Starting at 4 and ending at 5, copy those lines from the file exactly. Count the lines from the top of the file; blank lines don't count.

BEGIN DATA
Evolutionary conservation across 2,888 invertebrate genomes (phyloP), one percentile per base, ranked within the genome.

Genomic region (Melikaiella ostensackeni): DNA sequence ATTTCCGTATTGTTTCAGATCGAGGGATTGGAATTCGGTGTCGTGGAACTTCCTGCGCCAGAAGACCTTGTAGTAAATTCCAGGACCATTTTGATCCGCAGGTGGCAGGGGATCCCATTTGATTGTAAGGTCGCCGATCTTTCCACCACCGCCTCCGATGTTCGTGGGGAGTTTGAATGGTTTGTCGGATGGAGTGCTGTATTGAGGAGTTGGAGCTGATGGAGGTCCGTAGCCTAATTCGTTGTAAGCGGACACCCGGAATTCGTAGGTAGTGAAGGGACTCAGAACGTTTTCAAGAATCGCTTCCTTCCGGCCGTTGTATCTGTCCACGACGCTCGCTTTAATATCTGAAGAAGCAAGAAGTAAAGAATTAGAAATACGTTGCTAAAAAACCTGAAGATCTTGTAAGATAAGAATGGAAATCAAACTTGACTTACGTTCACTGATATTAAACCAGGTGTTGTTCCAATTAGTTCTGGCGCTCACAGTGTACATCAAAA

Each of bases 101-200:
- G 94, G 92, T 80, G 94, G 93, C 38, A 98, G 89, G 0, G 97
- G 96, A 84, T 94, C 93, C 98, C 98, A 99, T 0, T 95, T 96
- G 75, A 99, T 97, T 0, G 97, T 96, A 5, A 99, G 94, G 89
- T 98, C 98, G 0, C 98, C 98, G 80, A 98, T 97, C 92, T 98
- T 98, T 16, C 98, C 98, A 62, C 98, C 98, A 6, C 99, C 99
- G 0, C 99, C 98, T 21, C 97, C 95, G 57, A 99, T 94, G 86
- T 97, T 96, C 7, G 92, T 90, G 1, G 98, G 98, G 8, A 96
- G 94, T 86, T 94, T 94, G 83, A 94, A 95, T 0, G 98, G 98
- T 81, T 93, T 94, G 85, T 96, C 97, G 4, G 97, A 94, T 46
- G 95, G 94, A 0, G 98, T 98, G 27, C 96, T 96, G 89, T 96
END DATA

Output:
- G 94, G 92, T 80, G 94, G 93, C 38, A 98, G 89, G 0, G 97
- G 96, A 84, T 94, C 93, C 98, C 98, A 99, T 0, T 95, T 96